Veteran game masters might fall into the trap of viewing every monster in terms of its hit dice and combat capabilities. It’s too easy to just plug in a monster that matches the requisite challenge rating, call for initiative, and play on.
Resist that urge. Freshen up those monsters.
Every time your group rolls up new player characters or you start a new campaign, you have a chance to make those familiar entries in the Monster Manual new again – legendary even.
The key is in the set up. A little planning – and A LOT of foreshadowing –Â can pay off.
- Who rules the dark forest? A winged woman, part raptor, whose entrancing dirge will be your doom.
- In mountains at the top of the world are the howling giants, the abominable snow beasts who guard their territory without fear.
- What roams the forests when the moon is full? Otherwise good folk are transformed by ancient magic and old wounds into ravening, snarling, blood-thirsty beast-men. These are nights of terror.
Freshen up such monsters as the harpy, yeti, and werewolf by laying down a preamble of legend and myth before you allow the characters to ever encounter one.
1. Backgrounds: A character’s family has a tie to the legend, an ancestor who encountered (or became) a legendary creature. The outcome of that event is passed down in an oral tradition, parent to child, until the present day.
2. Rival or ally: This is the place for the big-game hunter to appear. The hunter’s tales are part of the build up. Even this experienced hunter knows the adversary is daunting. Drop a “van Helsing” archetype into your midst and watch the stakes rise.
3. Local folklore: Everybody knows things about the creature that has terrorized them for years. Here’s a chance to mix in a lot of misinformation, perhaps even make the foe seem more daunting. All sorts of evils are attributed to the creature, it’s up to the PCs to sort out the myths.
4. Remote: Put the encounter in a remote place. The harder to get to, the better. The more isolated the victims, the scarier the situation. (You can’t call for help.) The journey to reach the creature should be just as arduous as the creature is legendary.
5. Monster’s handiwork: Before ever encountering the creature, the PCs should see evidence of its handiwork, remains of victims or rampant destruction. “See, look at this! Now we know what we are up against! If anyone wants to back out now, this is probably the time.”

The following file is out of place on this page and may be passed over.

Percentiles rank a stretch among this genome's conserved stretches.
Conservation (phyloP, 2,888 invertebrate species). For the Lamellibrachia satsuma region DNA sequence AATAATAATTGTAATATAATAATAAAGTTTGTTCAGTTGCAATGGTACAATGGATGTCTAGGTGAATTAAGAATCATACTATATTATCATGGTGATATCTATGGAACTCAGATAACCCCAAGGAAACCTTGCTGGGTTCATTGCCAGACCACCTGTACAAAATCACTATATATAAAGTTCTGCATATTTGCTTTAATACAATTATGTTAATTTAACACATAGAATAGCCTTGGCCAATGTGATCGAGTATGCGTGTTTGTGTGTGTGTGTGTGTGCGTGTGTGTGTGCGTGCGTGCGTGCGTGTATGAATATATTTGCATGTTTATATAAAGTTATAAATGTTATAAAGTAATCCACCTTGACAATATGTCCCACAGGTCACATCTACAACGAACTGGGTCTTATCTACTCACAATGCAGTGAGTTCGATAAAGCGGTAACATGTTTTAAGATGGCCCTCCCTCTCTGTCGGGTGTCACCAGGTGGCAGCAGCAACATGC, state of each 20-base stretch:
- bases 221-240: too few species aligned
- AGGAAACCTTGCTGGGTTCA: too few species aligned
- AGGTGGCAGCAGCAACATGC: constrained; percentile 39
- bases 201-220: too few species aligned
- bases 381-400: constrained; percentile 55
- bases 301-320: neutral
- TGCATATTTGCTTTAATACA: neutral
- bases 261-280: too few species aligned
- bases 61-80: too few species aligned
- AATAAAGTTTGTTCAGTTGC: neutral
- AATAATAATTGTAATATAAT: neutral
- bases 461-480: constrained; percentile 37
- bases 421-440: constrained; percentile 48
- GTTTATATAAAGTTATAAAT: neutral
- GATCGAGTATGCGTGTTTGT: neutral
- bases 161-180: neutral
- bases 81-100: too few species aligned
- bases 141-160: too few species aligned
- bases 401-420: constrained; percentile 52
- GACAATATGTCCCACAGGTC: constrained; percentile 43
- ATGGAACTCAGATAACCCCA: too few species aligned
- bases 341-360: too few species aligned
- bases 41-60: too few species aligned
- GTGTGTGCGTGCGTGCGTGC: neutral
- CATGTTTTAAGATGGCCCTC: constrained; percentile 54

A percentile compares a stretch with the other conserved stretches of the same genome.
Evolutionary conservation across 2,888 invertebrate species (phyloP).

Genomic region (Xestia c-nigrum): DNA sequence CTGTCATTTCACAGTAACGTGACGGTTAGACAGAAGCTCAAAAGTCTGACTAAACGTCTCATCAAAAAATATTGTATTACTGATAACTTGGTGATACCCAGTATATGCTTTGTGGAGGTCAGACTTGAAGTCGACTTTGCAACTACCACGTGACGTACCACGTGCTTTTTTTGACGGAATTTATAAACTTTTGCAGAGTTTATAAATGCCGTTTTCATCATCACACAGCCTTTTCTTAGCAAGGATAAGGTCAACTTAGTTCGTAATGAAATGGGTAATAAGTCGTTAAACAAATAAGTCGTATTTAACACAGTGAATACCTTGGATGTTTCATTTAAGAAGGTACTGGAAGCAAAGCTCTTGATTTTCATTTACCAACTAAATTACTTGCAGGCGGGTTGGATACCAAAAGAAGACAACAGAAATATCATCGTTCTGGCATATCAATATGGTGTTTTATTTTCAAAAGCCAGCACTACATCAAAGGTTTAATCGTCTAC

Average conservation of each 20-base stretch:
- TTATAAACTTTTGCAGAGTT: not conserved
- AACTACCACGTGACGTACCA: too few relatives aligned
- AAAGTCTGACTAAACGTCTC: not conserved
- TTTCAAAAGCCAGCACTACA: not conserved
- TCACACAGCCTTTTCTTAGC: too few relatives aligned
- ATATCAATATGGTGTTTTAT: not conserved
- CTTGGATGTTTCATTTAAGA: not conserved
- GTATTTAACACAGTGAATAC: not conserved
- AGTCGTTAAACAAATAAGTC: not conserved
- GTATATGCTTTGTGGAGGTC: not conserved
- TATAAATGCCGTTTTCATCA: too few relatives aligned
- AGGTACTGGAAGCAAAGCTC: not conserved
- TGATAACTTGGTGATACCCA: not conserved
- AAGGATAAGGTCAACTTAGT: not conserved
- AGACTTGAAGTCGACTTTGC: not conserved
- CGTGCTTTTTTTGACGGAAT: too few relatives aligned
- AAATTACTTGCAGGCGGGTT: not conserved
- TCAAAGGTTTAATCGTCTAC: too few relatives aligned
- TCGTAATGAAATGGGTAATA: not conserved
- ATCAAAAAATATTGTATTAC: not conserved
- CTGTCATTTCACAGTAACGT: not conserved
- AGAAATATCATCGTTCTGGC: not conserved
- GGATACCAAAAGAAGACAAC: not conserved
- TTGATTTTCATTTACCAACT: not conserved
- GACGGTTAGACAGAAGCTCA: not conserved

If you have any good foreshadowing tricks, we’d love to hear them. Write them in the comments below.
Troy, this is good stuff. I want to reread it later when I have some quiet time.
Also, all your tricks don’t require any tinkering with the stats. Though that is one good way. Sometimes a minor change can make a monster totally different.
Though one thing I would suggest is making the monster look a bit different. That way players can’t look them up in the monster books and try to call you on it. I’ve had it happen, should’ve made that roper look totally different.
Good suggestion for altering the monster’s appearance.
I, too, was afraid that you might call for changing a monster’s stats. My group and I are in the process of switching from 1e to 5e, and I wouldn’t feel comfortable taking a scalpel to a game I have never played before. I especially like the ideas of folklore and handiwork — I am definitely going to try to work those in for a series of connected “little bads” leading into my big bad. Thanks!
We try not to make our advice system specific, when possible. Sure, sometimes we talk about specific games, and I am generally known as a DND and Pathfinder player. But the gnomes are at our best when our tips will work with most game systems.
Good suggestions. I like to use Google Image search for unusual monster pictures to show my PCs, even when I’m just using a hill giant stat block. Showing a towering, eagle-headed humanoid or a skinless, muscular brute and giving it a different name always puts them on their toes in a way a regular hill giant wouldn’t.